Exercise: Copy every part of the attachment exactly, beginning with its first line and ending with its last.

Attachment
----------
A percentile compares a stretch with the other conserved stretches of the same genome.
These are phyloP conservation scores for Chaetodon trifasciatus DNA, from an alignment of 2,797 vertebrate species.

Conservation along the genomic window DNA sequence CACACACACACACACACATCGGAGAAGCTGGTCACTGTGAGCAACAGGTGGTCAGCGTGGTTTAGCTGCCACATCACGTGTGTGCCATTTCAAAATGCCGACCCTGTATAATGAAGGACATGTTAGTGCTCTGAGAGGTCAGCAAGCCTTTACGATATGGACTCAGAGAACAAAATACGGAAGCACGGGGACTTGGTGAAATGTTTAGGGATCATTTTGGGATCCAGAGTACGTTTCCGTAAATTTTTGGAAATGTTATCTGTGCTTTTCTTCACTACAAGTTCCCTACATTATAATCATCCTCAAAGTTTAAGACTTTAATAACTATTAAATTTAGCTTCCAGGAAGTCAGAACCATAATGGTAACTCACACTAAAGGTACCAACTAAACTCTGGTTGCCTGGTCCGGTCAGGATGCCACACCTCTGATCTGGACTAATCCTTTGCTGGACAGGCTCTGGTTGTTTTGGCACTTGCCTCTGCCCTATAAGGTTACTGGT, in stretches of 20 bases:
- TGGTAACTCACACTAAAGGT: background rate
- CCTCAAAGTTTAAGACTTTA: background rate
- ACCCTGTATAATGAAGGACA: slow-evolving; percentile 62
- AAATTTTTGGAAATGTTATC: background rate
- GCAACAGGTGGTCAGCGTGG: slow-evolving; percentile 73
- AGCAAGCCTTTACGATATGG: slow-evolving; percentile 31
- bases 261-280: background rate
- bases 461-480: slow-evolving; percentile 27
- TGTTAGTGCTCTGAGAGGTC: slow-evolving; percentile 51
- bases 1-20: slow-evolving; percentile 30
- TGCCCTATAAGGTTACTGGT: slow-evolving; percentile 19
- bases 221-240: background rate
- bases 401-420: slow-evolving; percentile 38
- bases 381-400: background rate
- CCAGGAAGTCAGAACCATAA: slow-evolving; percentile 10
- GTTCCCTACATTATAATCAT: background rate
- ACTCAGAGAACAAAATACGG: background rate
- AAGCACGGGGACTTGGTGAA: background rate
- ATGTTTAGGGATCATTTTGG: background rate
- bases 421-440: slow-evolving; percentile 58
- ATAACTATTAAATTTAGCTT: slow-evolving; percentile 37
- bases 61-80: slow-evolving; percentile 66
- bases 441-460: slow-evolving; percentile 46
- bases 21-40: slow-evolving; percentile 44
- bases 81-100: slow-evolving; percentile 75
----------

A percentile compares a stretch with the other conserved stretches of the same genome.
These are phyloP conservation scores for Chaetodon trifasciatus DNA, from an alignment of 2,797 vertebrate species.

Conservation along the genomic window DNA sequence CACACACACACACACACATCGGAGAAGCTGGTCACTGTGAGCAACAGGTGGTCAGCGTGGTTTAGCTGCCACATCACGTGTGTGCCATTTCAAAATGCCGACCCTGTATAATGAAGGACATGTTAGTGCTCTGAGAGGTCAGCAAGCCTTTACGATATGGACTCAGAGAACAAAATACGGAAGCACGGGGACTTGGTGAAATGTTTAGGGATCATTTTGGGATCCAGAGTACGTTTCCGTAAATTTTTGGAAATGTTATCTGTGCTTTTCTTCACTACAAGTTCCCTACATTATAATCATCCTCAAAGTTTAAGACTTTAATAACTATTAAATTTAGCTTCCAGGAAGTCAGAACCATAATGGTAACTCACACTAAAGGTACCAACTAAACTCTGGTTGCCTGGTCCGGTCAGGATGCCACACCTCTGATCTGGACTAATCCTTTGCTGGACAGGCTCTGGTTGTTTTGGCACTTGCCTCTGCCCTATAAGGTTACTGGT, in stretches of 20 bases:
- TGGTAACTCACACTAAAGGT: background rate
- CCTCAAAGTTTAAGACTTTA: background rate
- ACCCTGTATAATGAAGGACA: slow-evolving; percentile 62
- AAATTTTTGGAAATGTTATC: background rate
- GCAACAGGTGGTCAGCGTGG: slow-evolving; percentile 73
- AGCAAGCCTTTACGATATGG: slow-evolving; percentile 31
- bases 261-280: background rate
- bases 461-480: slow-evolving; percentile 27
- TGTTAGTGCTCTGAGAGGTC: slow-evolving; percentile 51
- bases 1-20: slow-evolving; percentile 30
- TGCCCTATAAGGTTACTGGT: slow-evolving; percentile 19
- bases 221-240: background rate
- bases 401-420: slow-evolving; percentile 38
- bases 381-400: background rate
- CCAGGAAGTCAGAACCATAA: slow-evolving; percentile 10
- GTTCCCTACATTATAATCAT: background rate
- ACTCAGAGAACAAAATACGG: background rate
- AAGCACGGGGACTTGGTGAA: background rate
- ATGTTTAGGGATCATTTTGG: background rate
- bases 421-440: slow-evolving; percentile 58
- ATAACTATTAAATTTAGCTT: slow-evolving; percentile 37
- bases 61-80: slow-evolving; percentile 66
- bases 441-460: slow-evolving; percentile 46
- bases 21-40: slow-evolving; percentile 44
- bases 81-100: slow-evolving; percentile 75